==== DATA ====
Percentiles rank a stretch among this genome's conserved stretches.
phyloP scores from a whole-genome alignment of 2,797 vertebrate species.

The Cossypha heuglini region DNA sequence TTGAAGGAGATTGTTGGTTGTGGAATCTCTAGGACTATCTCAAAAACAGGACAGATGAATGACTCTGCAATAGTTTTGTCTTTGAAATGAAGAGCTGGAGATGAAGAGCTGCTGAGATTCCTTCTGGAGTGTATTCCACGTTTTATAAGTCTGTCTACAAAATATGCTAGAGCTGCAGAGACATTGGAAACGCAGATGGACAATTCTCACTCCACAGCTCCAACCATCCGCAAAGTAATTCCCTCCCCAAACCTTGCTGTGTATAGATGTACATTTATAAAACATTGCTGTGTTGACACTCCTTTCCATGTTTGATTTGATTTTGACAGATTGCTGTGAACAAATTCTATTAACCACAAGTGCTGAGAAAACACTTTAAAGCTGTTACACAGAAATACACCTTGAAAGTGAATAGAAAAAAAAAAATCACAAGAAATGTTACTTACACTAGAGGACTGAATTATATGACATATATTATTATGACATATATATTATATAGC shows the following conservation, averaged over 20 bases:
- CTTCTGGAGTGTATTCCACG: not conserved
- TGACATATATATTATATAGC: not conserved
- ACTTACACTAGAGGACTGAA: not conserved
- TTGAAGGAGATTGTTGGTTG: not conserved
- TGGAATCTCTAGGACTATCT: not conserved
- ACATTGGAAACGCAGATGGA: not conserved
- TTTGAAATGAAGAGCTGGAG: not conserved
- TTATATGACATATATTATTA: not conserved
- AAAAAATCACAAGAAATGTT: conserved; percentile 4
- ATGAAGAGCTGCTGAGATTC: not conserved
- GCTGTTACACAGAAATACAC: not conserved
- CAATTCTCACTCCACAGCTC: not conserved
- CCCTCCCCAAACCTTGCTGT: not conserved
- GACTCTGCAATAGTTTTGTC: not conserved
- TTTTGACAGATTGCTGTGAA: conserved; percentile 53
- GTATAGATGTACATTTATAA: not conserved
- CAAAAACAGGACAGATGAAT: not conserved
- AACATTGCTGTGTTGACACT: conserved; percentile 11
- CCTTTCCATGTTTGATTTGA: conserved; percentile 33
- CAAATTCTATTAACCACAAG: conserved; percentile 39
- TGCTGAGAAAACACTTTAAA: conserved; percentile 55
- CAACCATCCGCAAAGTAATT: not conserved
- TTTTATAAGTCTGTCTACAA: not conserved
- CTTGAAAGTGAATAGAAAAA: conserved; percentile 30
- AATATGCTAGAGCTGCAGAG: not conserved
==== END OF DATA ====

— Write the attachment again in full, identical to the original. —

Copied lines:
Percentiles rank a stretch among this genome's conserved stretches.
phyloP scores from a whole-genome alignment of 2,797 vertebrate species.

The Cossypha heuglini region DNA sequence TTGAAGGAGATTGTTGGTTGTGGAATCTCTAGGACTATCTCAAAAACAGGACAGATGAATGACTCTGCAATAGTTTTGTCTTTGAAATGAAGAGCTGGAGATGAAGAGCTGCTGAGATTCCTTCTGGAGTGTATTCCACGTTTTATAAGTCTGTCTACAAAATATGCTAGAGCTGCAGAGACATTGGAAACGCAGATGGACAATTCTCACTCCACAGCTCCAACCATCCGCAAAGTAATTCCCTCCCCAAACCTTGCTGTGTATAGATGTACATTTATAAAACATTGCTGTGTTGACACTCCTTTCCATGTTTGATTTGATTTTGACAGATTGCTGTGAACAAATTCTATTAACCACAAGTGCTGAGAAAACACTTTAAAGCTGTTACACAGAAATACACCTTGAAAGTGAATAGAAAAAAAAAAATCACAAGAAATGTTACTTACACTAGAGGACTGAATTATATGACATATATTATTATGACATATATATTATATAGC shows the following conservation, averaged over 20 bases:
- CTTCTGGAGTGTATTCCACG: not conserved
- TGACATATATATTATATAGC: not conserved
- ACTTACACTAGAGGACTGAA: not conserved
- TTGAAGGAGATTGTTGGTTG: not conserved
- TGGAATCTCTAGGACTATCT: not conserved
- ACATTGGAAACGCAGATGGA: not conserved
- TTTGAAATGAAGAGCTGGAG: not conserved
- TTATATGACATATATTATTA: not conserved
- AAAAAATCACAAGAAATGTT: conserved; percentile 4
- ATGAAGAGCTGCTGAGATTC: not conserved
- GCTGTTACACAGAAATACAC: not conserved
- CAATTCTCACTCCACAGCTC: not conserved
- CCCTCCCCAAACCTTGCTGT: not conserved
- GACTCTGCAATAGTTTTGTC: not conserved
- TTTTGACAGATTGCTGTGAA: conserved; percentile 53
- GTATAGATGTACATTTATAA: not conserved
- CAAAAACAGGACAGATGAAT: not conserved
- AACATTGCTGTGTTGACACT: conserved; percentile 11
- CCTTTCCATGTTTGATTTGA: conserved; percentile 33
- CAAATTCTATTAACCACAAG: conserved; percentile 39
- TGCTGAGAAAACACTTTAAA: conserved; percentile 55
- CAACCATCCGCAAAGTAATT: not conserved
- TTTTATAAGTCTGTCTACAA: not conserved
- CTTGAAAGTGAATAGAAAAA: conserved; percentile 30
- AATATGCTAGAGCTGCAGAG: not conserved